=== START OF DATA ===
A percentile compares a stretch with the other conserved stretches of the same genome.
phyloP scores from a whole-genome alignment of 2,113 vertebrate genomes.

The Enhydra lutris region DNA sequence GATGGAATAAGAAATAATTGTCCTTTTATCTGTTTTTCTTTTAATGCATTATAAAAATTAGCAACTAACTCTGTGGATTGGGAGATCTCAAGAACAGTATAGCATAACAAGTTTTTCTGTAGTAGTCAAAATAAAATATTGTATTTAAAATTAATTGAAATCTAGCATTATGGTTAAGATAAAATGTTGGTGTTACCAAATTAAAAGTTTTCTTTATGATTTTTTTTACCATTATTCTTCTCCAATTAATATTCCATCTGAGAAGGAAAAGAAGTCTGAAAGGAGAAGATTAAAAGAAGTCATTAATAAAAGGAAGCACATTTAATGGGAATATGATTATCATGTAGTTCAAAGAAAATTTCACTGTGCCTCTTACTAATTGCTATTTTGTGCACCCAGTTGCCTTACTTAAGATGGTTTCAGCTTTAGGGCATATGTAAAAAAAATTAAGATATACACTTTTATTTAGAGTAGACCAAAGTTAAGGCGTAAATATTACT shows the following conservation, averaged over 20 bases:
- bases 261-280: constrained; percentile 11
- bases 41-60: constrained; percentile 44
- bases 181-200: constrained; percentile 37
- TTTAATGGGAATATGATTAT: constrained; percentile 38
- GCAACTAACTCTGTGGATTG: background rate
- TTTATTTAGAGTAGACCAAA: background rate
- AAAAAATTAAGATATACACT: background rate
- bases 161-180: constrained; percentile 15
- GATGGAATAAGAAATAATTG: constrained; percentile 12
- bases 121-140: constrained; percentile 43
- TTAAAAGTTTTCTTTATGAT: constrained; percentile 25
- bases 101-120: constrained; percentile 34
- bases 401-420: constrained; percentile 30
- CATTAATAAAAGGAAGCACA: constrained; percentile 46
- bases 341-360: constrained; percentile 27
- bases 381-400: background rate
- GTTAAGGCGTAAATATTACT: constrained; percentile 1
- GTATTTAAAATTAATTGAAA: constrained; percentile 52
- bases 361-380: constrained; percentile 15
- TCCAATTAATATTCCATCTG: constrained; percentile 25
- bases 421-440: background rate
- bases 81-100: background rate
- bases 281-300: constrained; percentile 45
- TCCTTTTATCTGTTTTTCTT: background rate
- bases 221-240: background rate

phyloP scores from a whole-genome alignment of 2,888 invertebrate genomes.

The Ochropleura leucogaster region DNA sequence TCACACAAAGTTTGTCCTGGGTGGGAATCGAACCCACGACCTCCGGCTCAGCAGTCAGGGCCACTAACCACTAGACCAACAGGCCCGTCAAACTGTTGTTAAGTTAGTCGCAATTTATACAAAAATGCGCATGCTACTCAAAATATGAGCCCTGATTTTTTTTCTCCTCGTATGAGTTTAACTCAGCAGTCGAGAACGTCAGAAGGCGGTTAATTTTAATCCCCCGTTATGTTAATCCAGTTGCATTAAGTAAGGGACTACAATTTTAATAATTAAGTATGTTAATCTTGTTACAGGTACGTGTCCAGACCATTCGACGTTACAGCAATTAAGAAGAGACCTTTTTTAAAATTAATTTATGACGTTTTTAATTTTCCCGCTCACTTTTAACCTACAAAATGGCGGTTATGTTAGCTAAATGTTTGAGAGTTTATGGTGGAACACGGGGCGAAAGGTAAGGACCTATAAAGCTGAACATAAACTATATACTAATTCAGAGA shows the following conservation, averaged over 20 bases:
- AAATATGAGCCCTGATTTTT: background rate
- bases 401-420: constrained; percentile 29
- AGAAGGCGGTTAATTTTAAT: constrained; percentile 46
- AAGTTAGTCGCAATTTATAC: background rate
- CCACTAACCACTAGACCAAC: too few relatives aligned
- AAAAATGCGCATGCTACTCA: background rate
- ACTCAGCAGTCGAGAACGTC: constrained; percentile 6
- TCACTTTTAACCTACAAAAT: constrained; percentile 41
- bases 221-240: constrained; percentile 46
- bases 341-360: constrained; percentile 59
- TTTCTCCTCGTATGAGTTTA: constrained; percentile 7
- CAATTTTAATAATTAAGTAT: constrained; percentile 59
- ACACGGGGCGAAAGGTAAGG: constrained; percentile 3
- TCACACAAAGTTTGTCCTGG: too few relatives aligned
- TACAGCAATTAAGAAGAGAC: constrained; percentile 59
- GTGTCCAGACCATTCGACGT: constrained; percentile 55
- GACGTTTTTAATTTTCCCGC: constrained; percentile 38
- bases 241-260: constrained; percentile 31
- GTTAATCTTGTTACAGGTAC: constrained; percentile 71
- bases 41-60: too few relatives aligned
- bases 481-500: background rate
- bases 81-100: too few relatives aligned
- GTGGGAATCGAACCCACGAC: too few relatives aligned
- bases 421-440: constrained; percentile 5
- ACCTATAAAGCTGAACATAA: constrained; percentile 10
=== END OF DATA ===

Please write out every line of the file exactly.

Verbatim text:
A percentile compares a stretch with the other conserved stretches of the same genome.
phyloP scores from a whole-genome alignment of 2,113 vertebrate genomes.

The Enhydra lutris region DNA sequence GATGGAATAAGAAATAATTGTCCTTTTATCTGTTTTTCTTTTAATGCATTATAAAAATTAGCAACTAACTCTGTGGATTGGGAGATCTCAAGAACAGTATAGCATAACAAGTTTTTCTGTAGTAGTCAAAATAAAATATTGTATTTAAAATTAATTGAAATCTAGCATTATGGTTAAGATAAAATGTTGGTGTTACCAAATTAAAAGTTTTCTTTATGATTTTTTTTACCATTATTCTTCTCCAATTAATATTCCATCTGAGAAGGAAAAGAAGTCTGAAAGGAGAAGATTAAAAGAAGTCATTAATAAAAGGAAGCACATTTAATGGGAATATGATTATCATGTAGTTCAAAGAAAATTTCACTGTGCCTCTTACTAATTGCTATTTTGTGCACCCAGTTGCCTTACTTAAGATGGTTTCAGCTTTAGGGCATATGTAAAAAAAATTAAGATATACACTTTTATTTAGAGTAGACCAAAGTTAAGGCGTAAATATTACT shows the following conservation, averaged over 20 bases:
- bases 261-280: constrained; percentile 11
- bases 41-60: constrained; percentile 44
- bases 181-200: constrained; percentile 37
- TTTAATGGGAATATGATTAT: constrained; percentile 38
- GCAACTAACTCTGTGGATTG: background rate
- TTTATTTAGAGTAGACCAAA: background rate
- AAAAAATTAAGATATACACT: background rate
- bases 161-180: constrained; percentile 15
- GATGGAATAAGAAATAATTG: constrained; percentile 12
- bases 121-140: constrained; percentile 43
- TTAAAAGTTTTCTTTATGAT: constrained; percentile 25
- bases 101-120: constrained; percentile 34
- bases 401-420: constrained; percentile 30
- CATTAATAAAAGGAAGCACA: constrained; percentile 46
- bases 341-360: constrained; percentile 27
- bases 381-400: background rate
- GTTAAGGCGTAAATATTACT: constrained; percentile 1
- GTATTTAAAATTAATTGAAA: constrained; percentile 52
- bases 361-380: constrained; percentile 15
- TCCAATTAATATTCCATCTG: constrained; percentile 25
- bases 421-440: background rate
- bases 81-100: background rate
- bases 281-300: constrained; percentile 45
- TCCTTTTATCTGTTTTTCTT: background rate
- bases 221-240: background rate

phyloP scores from a whole-genome alignment of 2,888 invertebrate genomes.

The Ochropleura leucogaster region DNA sequence TCACACAAAGTTTGTCCTGGGTGGGAATCGAACCCACGACCTCCGGCTCAGCAGTCAGGGCCACTAACCACTAGACCAACAGGCCCGTCAAACTGTTGTTAAGTTAGTCGCAATTTATACAAAAATGCGCATGCTACTCAAAATATGAGCCCTGATTTTTTTTCTCCTCGTATGAGTTTAACTCAGCAGTCGAGAACGTCAGAAGGCGGTTAATTTTAATCCCCCGTTATGTTAATCCAGTTGCATTAAGTAAGGGACTACAATTTTAATAATTAAGTATGTTAATCTTGTTACAGGTACGTGTCCAGACCATTCGACGTTACAGCAATTAAGAAGAGACCTTTTTTAAAATTAATTTATGACGTTTTTAATTTTCCCGCTCACTTTTAACCTACAAAATGGCGGTTATGTTAGCTAAATGTTTGAGAGTTTATGGTGGAACACGGGGCGAAAGGTAAGGACCTATAAAGCTGAACATAAACTATATACTAATTCAGAGA shows the following conservation, averaged over 20 bases:
- AAATATGAGCCCTGATTTTT: background rate
- bases 401-420: constrained; percentile 29
- AGAAGGCGGTTAATTTTAAT: constrained; percentile 46
- AAGTTAGTCGCAATTTATAC: background rate
- CCACTAACCACTAGACCAAC: too few relatives aligned
- AAAAATGCGCATGCTACTCA: background rate
- ACTCAGCAGTCGAGAACGTC: constrained; percentile 6
- TCACTTTTAACCTACAAAAT: constrained; percentile 41
- bases 221-240: constrained; percentile 46
- bases 341-360: constrained; percentile 59
- TTTCTCCTCGTATGAGTTTA: constrained; percentile 7
- CAATTTTAATAATTAAGTAT: constrained; percentile 59
- ACACGGGGCGAAAGGTAAGG: constrained; percentile 3
- TCACACAAAGTTTGTCCTGG: too few relatives aligned
- TACAGCAATTAAGAAGAGAC: constrained; percentile 59
- GTGTCCAGACCATTCGACGT: constrained; percentile 55
- GACGTTTTTAATTTTCCCGC: constrained; percentile 38
- bases 241-260: constrained; percentile 31
- GTTAATCTTGTTACAGGTAC: constrained; percentile 71
- bases 41-60: too few relatives aligned
- bases 481-500: background rate
- bases 81-100: too few relatives aligned
- GTGGGAATCGAACCCACGAC: too few relatives aligned
- bases 421-440: constrained; percentile 5
- ACCTATAAAGCTGAACATAA: constrained; percentile 10